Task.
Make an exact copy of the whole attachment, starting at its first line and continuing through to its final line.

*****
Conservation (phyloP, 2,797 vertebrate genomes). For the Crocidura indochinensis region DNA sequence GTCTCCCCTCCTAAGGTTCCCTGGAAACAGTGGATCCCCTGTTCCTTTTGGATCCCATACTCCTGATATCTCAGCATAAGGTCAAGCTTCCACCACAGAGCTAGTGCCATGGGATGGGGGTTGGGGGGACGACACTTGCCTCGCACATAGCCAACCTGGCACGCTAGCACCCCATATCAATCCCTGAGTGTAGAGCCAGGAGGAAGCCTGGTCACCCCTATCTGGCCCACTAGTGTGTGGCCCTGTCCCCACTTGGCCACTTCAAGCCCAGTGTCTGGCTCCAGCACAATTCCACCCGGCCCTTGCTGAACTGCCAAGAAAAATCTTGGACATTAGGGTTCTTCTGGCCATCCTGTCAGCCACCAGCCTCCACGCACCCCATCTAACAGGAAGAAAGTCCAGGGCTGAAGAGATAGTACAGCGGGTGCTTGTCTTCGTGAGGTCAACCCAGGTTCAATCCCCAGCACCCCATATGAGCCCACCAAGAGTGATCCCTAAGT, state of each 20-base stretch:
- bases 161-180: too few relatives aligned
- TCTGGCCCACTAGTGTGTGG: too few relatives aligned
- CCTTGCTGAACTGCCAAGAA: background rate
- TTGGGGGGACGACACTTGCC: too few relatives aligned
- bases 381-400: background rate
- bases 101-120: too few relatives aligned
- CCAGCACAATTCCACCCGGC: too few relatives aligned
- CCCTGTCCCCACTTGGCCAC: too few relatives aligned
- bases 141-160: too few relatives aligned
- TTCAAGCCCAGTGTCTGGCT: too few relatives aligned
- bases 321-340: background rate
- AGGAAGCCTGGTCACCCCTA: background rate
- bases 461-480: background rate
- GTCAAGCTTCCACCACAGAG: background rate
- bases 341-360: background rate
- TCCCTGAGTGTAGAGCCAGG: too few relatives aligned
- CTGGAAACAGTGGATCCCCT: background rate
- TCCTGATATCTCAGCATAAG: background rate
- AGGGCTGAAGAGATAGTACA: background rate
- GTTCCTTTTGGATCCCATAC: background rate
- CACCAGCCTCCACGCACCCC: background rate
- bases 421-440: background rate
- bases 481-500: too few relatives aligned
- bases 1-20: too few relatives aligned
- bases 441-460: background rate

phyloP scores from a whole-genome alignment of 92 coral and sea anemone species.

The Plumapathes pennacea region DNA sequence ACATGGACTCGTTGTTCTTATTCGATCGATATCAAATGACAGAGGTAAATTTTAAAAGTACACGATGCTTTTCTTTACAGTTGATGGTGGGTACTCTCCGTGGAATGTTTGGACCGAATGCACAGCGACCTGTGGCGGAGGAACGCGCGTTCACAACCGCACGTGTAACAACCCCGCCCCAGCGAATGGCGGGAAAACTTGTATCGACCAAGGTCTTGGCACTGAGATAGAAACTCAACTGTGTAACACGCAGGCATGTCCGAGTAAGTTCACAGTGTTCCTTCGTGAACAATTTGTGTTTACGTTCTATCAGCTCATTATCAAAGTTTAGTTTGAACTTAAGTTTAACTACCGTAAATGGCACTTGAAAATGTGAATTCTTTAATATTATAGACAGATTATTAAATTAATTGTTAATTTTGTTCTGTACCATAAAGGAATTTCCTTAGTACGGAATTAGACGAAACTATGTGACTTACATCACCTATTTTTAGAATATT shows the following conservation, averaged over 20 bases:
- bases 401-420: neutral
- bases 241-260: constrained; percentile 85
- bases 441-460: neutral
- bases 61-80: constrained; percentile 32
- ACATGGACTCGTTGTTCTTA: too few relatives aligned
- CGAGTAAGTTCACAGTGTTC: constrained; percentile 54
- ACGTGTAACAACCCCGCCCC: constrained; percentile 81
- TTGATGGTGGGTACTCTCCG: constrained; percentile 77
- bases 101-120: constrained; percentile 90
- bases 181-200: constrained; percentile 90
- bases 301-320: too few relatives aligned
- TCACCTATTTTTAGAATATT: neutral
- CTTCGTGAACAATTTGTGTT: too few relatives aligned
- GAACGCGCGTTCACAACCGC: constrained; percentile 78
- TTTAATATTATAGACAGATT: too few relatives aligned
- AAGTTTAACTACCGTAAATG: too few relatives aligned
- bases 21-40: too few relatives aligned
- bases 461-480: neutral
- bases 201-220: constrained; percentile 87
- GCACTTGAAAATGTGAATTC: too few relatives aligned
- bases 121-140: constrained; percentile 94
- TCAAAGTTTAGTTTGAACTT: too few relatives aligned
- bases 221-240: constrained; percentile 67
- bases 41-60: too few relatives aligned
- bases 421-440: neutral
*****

Conservation (phyloP, 2,797 vertebrate genomes). For the Crocidura indochinensis region DNA sequence GTCTCCCCTCCTAAGGTTCCCTGGAAACAGTGGATCCCCTGTTCCTTTTGGATCCCATACTCCTGATATCTCAGCATAAGGTCAAGCTTCCACCACAGAGCTAGTGCCATGGGATGGGGGTTGGGGGGACGACACTTGCCTCGCACATAGCCAACCTGGCACGCTAGCACCCCATATCAATCCCTGAGTGTAGAGCCAGGAGGAAGCCTGGTCACCCCTATCTGGCCCACTAGTGTGTGGCCCTGTCCCCACTTGGCCACTTCAAGCCCAGTGTCTGGCTCCAGCACAATTCCACCCGGCCCTTGCTGAACTGCCAAGAAAAATCTTGGACATTAGGGTTCTTCTGGCCATCCTGTCAGCCACCAGCCTCCACGCACCCCATCTAACAGGAAGAAAGTCCAGGGCTGAAGAGATAGTACAGCGGGTGCTTGTCTTCGTGAGGTCAACCCAGGTTCAATCCCCAGCACCCCATATGAGCCCACCAAGAGTGATCCCTAAGT, state of each 20-base stretch:
- bases 161-180: too few relatives aligned
- TCTGGCCCACTAGTGTGTGG: too few relatives aligned
- CCTTGCTGAACTGCCAAGAA: background rate
- TTGGGGGGACGACACTTGCC: too few relatives aligned
- bases 381-400: background rate
- bases 101-120: too few relatives aligned
- CCAGCACAATTCCACCCGGC: too few relatives aligned
- CCCTGTCCCCACTTGGCCAC: too few relatives aligned
- bases 141-160: too few relatives aligned
- TTCAAGCCCAGTGTCTGGCT: too few relatives aligned
- bases 321-340: background rate
- AGGAAGCCTGGTCACCCCTA: background rate
- bases 461-480: background rate
- GTCAAGCTTCCACCACAGAG: background rate
- bases 341-360: background rate
- TCCCTGAGTGTAGAGCCAGG: too few relatives aligned
- CTGGAAACAGTGGATCCCCT: background rate
- TCCTGATATCTCAGCATAAG: background rate
- AGGGCTGAAGAGATAGTACA: background rate
- GTTCCTTTTGGATCCCATAC: background rate
- CACCAGCCTCCACGCACCCC: background rate
- bases 421-440: background rate
- bases 481-500: too few relatives aligned
- bases 1-20: too few relatives aligned
- bases 441-460: background rate

phyloP scores from a whole-genome alignment of 92 coral and sea anemone species.

The Plumapathes pennacea region DNA sequence ACATGGACTCGTTGTTCTTATTCGATCGATATCAAATGACAGAGGTAAATTTTAAAAGTACACGATGCTTTTCTTTACAGTTGATGGTGGGTACTCTCCGTGGAATGTTTGGACCGAATGCACAGCGACCTGTGGCGGAGGAACGCGCGTTCACAACCGCACGTGTAACAACCCCGCCCCAGCGAATGGCGGGAAAACTTGTATCGACCAAGGTCTTGGCACTGAGATAGAAACTCAACTGTGTAACACGCAGGCATGTCCGAGTAAGTTCACAGTGTTCCTTCGTGAACAATTTGTGTTTACGTTCTATCAGCTCATTATCAAAGTTTAGTTTGAACTTAAGTTTAACTACCGTAAATGGCACTTGAAAATGTGAATTCTTTAATATTATAGACAGATTATTAAATTAATTGTTAATTTTGTTCTGTACCATAAAGGAATTTCCTTAGTACGGAATTAGACGAAACTATGTGACTTACATCACCTATTTTTAGAATATT shows the following conservation, averaged over 20 bases:
- bases 401-420: neutral
- bases 241-260: constrained; percentile 85
- bases 441-460: neutral
- bases 61-80: constrained; percentile 32
- ACATGGACTCGTTGTTCTTA: too few relatives aligned
- CGAGTAAGTTCACAGTGTTC: constrained; percentile 54
- ACGTGTAACAACCCCGCCCC: constrained; percentile 81
- TTGATGGTGGGTACTCTCCG: constrained; percentile 77
- bases 101-120: constrained; percentile 90
- bases 181-200: constrained; percentile 90
- bases 301-320: too few relatives aligned
- TCACCTATTTTTAGAATATT: neutral
- CTTCGTGAACAATTTGTGTT: too few relatives aligned
- GAACGCGCGTTCACAACCGC: constrained; percentile 78
- TTTAATATTATAGACAGATT: too few relatives aligned
- AAGTTTAACTACCGTAAATG: too few relatives aligned
- bases 21-40: too few relatives aligned
- bases 461-480: neutral
- bases 201-220: constrained; percentile 87
- GCACTTGAAAATGTGAATTC: too few relatives aligned
- bases 121-140: constrained; percentile 94
- TCAAAGTTTAGTTTGAACTT: too few relatives aligned
- bases 221-240: constrained; percentile 67
- bases 41-60: too few relatives aligned
- bases 421-440: neutral